PSAT Reading Practice Test 1

Questions 1-10 refer to the following information.

Passage 1
The technology of drug delivery is one of
the most important in the field of medicine and
biomedical engineering. The more site-specific
a delivery system is, the more effective the drug
05it is delivering will be; the more conservative a
delivered drug dosage is, the less severe the side
effects will be. This is especially true of different
drugs used to predominantly treat infections and
cancers. A new technology called electrostatic
10processing, or electrospinning, accomplishes
both of these goals.
Electrospinning creates biodegradable scaffolds
composed of fibers ranging from nanometers
to micrometers in diameter, an attribute that is
15intrinsically difficult to obtain from other fiber-
fabrication processes. The electrospinning process
begins with a polymer solution at a prescribed
charge and viscosity that is pumped through a
spinneret. An electric field, powered by a high
20voltage power supply, is applied to this spinneret
so that a droplet is formed at the tip of the
spinneret. This droplet morphs into the shape
of a cone, in which the surface tension of the
droplet is counterbalanced by the applied external
25electrostatic forces. Once the applied voltage is
strong enough to overcome the droplet's surface
tension, a fibrous jet is emitted from the cone
and captured on a grounded collecting plate. The
distance between the spinneret and the collecting
30plate is where any residual solvent in the ejected
jet stream evaporates, resulting in a collection of
non-woven submicron-sized fibers that, ultimately,
form a highly porous scaffold. Drug delivery
via these electrospun scaffolds affords ample
35flexibility in creating an optimal delivery vehicle
for therapeutic treatment.
The chemical properties of the materials
utilized as base polymers determine how stable
the electrospun scaffolds are and how well they
40function. Both synthetic and natural materials
can be used as base polymers. Between the
two, natural polymers typically possess lower
levels of toxicity, immunogenicity, and improved
biocompatibility. In other words, natural polymers
45have a greater ability to perform more effectively
than synthetic polymers do in the treatment
of human disease. Examples of a natural base
commonly used as a base for electrospun fibers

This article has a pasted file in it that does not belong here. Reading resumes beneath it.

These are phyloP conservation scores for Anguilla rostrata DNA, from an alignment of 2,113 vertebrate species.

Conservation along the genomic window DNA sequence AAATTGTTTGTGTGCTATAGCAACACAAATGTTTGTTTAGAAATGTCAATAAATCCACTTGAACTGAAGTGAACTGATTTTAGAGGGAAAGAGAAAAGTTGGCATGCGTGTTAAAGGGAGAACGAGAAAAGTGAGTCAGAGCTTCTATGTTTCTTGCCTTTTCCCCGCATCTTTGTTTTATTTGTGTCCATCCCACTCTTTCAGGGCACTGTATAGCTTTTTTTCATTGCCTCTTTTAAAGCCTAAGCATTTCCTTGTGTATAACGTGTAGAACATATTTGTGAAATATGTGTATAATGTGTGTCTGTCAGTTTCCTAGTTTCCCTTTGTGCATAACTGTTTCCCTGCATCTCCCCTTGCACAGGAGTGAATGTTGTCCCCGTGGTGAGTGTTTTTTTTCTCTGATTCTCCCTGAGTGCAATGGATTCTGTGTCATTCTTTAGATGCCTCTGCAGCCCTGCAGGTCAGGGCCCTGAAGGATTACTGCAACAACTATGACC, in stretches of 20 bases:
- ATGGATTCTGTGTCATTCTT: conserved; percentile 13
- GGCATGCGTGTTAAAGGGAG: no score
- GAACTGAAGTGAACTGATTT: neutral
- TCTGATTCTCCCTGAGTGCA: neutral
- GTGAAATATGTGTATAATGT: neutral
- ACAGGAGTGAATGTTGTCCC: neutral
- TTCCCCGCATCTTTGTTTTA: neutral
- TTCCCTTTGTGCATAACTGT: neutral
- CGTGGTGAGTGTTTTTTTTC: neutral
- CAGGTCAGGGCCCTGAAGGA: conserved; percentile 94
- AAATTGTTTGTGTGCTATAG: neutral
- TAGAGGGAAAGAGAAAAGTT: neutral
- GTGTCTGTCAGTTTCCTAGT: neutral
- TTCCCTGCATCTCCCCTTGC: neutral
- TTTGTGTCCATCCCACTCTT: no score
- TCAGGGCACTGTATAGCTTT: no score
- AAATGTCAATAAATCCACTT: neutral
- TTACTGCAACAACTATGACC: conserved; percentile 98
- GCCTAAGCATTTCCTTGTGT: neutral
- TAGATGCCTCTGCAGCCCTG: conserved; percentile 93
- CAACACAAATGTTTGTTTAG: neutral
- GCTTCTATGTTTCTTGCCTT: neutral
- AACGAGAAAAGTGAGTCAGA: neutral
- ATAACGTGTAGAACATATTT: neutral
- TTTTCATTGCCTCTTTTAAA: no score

include collagen and elastin. Collagen is the most
50prevalent protein in the extracellular matrix
(ECM) of soft and hard tissues, and collagen
types I, II, and III have all been utilized as the
main component of electrospun scaffolds. Elastin
has also been substantially utilized as a polymer
55in electrospinning, especially for vascular tissue
engineering. Beyond the inherent advantages
that natural polymers possess, the combination of
natural polymers can sometimes provide a greater
benefit toward constructing an ideal electrospun
60scaffold. For example, the combination of
collagen and elastin in certain ratios has been
demonstrated to produce ideally-sized fiber
diameters. Thus, the potential to combine—or
include—other natural polymers is tremendous
65in attempting to engineer a drug delivery vehicle
with optimal biodegradable properties.
Passage 2
Although it has historically been the case that
natural polymers were favored in the construction
of electrospun fibers for drug delivery systems,
70there is a growing trend towards employing
synthetic polymers. Synthetic polymers are used
to enhance various characteristics of the drug
delivery system goals. These characteristics include
degradation time, mechanical properties, and cell
75attachment affinities. Synthetic polymers are able
to improve these characteristics as they are more
easily tailored to a wider range of properties such
as hydrophilicity and hydrophobicity—in other
words, the desired solubility of an electrospun
80scaffold. Because synthetic polymers can be
created in laboratories, a nearly innumerable
number of possible products that are made from
synthetic polymers can be engineered to address
any particular clinical need. The most popular of
85these are the most hydrophobic and biodegradable
polymers such as poly(glycolide) (PGA) and
Despite the clear benefits of synthetic
polymers when compared with natural
90polymers, it is of the utmost importance to not
limit scientific or medical pursuit by a purist
approach. The ability to blend the variety of
synthetic polymers with the strong biocompatible
properties of natural polymers may allow
95biomedical engineers to more precisely fine-tune
the properties of electrospun scaffolds. It is this
wide-ranging flexibility of polymer compositions
that gives electrospun scaffolds such huge
promise in medical applications, causing the
100huge spike of research done in this space in the
last several decades. With even more to discover,
it is both likely and lucky that this interest will
continue for some time.

10 questions    13 minutesAll test questions

1. The author mentions infections and cancers (lines 8–9) in order to

2. In Passage 1, the reference to "nanometers to micrometers" (lines 13–14) serves to

3. As used in line 30, "residual" most nearly means

4. In discussing the nature of natural polymers, the author of Passage 1 suggests that

5. In Passage 2, the connection between natural and synthetic polymers is best described in which of the following ways?

6. The second paragraph of Passage 2 primarily serves to

7. From the information presented in Passage 2, it can be inferred that

8. The authors of both passages would most likely agree with which of the following?

9. The passages differ in that Passage 1

10. What is the primary difference in the tones of Passages 1 and 2 with respect to their arguments regarding natural versus synthetic polymer bases?

All content of site and practice tests © 2022 Jack.
Quick View

PSAT Practice Tests

More Information